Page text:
Competition for some courses can be intense, and different selection methods are used to ensure applicants have the appropriate talent and aptitude.

Fine art, art and design, and photography – prospective students are required to present a portfolio of their work and will often be asked to talk this through at interview. Entry requirements may be relaxed based on the strength of the art portfolio offered.

Performing arts – applicants will be invited to take part in an audition, which may include individual and group performances. Again, previous experience and a strong audition may mean entry requirements are relaxed for some courses.

Creative writing – applicants may be asked to submit a written piece of work that demonstrates their skills.

Personal statement

Personal statements form an essential part of the selection process and in general, admissions tutors are looking for:

  • a sense of what drives your interest and passion for the subject
  • evidence that you have a real enthusiasm and are highly motivated, which could be demonstrated by:
    • relevant work experience/shadowing or voluntary work
    • additional reading, research, training, and qualifications
    • membership of related societies/clubs
  • a well written statement that shows you have something to contribute to the university or college
  • the ability to work collaboratively and share ideas with others

How to write a UCAS Undergraduate personal statement

How to write a UCAS Conservatoires personal statement

Let's talk about... creative and design apprenticeships

Not sure if a traditional degree is for you? Listen to our new podcast to learn more about studying degree apprenticeships in creative and design.


If you want to combine work and study while earning a salary, you could consider an apprenticeship. Which apprenticeships are available, and how you apply, depends on where you live.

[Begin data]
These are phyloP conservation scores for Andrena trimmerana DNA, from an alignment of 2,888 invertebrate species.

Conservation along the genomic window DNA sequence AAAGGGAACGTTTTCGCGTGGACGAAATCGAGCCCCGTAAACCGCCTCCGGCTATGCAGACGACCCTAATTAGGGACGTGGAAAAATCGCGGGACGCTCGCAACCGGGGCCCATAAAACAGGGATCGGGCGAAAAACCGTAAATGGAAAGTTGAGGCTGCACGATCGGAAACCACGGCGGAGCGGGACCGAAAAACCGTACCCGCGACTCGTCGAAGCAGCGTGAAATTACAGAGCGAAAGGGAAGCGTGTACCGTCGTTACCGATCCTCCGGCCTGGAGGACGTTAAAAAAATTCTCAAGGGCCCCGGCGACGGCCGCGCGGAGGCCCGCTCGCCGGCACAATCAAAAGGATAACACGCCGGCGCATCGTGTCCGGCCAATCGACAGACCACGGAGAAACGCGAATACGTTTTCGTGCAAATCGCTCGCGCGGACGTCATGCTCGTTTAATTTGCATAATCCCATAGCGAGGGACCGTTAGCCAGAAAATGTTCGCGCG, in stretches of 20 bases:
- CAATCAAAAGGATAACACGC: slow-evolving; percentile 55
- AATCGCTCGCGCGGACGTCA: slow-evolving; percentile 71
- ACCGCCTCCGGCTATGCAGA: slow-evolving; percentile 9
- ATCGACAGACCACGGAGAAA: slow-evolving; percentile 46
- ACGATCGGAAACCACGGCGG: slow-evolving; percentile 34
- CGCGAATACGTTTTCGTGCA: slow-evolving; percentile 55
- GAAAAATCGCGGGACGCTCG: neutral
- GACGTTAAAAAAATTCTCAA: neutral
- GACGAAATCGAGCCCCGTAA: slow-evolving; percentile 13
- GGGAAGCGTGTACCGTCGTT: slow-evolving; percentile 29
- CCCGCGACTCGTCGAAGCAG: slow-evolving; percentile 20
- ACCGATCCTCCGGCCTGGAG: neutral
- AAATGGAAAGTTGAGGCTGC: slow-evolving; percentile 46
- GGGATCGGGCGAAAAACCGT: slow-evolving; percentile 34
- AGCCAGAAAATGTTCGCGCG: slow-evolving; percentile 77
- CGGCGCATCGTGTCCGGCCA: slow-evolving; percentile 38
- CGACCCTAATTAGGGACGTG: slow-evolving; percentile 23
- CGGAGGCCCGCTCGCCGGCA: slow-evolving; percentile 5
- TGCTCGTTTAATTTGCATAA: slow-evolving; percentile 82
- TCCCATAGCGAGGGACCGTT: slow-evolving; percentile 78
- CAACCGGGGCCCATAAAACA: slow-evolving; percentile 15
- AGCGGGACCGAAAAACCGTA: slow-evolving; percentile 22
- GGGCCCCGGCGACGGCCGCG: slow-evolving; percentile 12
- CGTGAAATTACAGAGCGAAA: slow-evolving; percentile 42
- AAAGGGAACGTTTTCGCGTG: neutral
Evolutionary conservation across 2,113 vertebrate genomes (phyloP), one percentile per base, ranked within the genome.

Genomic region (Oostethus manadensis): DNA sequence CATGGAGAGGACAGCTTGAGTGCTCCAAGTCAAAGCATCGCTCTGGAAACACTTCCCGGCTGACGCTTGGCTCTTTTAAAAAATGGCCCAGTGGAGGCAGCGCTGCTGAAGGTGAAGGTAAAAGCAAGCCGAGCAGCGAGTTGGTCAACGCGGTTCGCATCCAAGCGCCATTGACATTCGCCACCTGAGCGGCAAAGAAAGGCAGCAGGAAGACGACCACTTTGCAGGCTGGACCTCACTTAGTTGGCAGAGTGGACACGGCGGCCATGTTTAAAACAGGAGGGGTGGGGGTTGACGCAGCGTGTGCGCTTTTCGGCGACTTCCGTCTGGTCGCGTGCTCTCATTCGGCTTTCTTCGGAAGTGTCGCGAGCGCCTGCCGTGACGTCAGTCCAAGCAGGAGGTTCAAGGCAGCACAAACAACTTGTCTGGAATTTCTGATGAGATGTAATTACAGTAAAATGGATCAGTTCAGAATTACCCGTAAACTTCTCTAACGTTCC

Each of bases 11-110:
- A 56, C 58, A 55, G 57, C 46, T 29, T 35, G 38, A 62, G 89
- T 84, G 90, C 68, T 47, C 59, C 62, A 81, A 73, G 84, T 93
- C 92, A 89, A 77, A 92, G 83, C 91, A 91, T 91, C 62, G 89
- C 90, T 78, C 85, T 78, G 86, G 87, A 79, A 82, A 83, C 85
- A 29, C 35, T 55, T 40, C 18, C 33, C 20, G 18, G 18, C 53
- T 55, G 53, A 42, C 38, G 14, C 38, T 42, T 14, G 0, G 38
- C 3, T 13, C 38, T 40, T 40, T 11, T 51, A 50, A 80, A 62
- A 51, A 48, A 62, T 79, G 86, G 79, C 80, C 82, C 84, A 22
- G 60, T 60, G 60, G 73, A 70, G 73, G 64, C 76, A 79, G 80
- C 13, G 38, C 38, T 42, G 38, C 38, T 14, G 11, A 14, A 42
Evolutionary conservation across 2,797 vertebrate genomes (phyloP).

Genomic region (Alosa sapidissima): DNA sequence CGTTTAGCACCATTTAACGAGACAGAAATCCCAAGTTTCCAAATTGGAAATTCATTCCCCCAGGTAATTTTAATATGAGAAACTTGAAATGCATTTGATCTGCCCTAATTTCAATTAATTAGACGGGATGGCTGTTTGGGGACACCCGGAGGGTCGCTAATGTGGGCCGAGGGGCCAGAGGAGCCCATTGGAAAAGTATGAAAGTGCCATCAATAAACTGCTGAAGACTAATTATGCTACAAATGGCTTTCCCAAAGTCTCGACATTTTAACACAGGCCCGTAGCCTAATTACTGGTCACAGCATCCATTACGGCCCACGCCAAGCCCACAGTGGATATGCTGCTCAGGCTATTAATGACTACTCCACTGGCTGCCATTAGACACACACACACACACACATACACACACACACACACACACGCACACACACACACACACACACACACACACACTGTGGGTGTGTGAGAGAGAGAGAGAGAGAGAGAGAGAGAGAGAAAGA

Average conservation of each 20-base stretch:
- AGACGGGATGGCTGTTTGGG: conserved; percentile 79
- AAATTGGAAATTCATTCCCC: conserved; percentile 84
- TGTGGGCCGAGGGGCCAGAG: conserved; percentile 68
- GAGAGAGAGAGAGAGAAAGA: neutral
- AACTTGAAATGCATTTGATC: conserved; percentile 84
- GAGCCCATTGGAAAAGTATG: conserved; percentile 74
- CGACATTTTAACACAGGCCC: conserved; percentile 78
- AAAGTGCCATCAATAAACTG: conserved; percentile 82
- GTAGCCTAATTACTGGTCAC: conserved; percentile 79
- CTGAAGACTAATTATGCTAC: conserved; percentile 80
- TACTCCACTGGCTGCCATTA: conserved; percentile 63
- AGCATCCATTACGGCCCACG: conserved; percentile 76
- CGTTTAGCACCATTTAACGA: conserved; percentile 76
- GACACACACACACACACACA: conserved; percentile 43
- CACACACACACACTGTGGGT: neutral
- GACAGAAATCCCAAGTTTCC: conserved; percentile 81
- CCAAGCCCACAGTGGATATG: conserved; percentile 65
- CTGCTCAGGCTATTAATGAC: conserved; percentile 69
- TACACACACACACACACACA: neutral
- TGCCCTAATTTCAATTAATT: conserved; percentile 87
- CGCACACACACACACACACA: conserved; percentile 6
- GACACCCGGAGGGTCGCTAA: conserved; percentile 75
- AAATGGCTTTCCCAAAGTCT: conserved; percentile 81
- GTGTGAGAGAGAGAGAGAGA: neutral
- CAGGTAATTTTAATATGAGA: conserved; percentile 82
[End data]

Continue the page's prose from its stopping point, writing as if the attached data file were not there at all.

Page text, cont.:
Find out more about apprenticeships across the UK.

Each apprenticeship sets out occupational standards for specific job roles, designed by employers. The standards outline the skills, knowledge, and behaviours required to demonstrate that an apprentice is fully competent in the job role.

Higher apprenticeships (Level 4)

Degree apprenticeships (Levels 5 – 7)

Discover more about apprenticeships in creative arts

Our guide has all the info you need to know about doing an apprenticeship in this industry. Find out what it's really like from current apprentices and decide if it's the right route for you.

Art, performance and design industry guide

Key areas of employment

This subject area has a strong vocational link, with the key areas of employment being:

  • art and design
  • education
  • local government
  • leisure, travel and tourism
  • media and public relations
  • performing arts
  • voluntary organisations

Related careers

Examples of related careers include the following job titles:


Where can I find out more?

Visit the following website find out more about courses and careers in creative arts and design.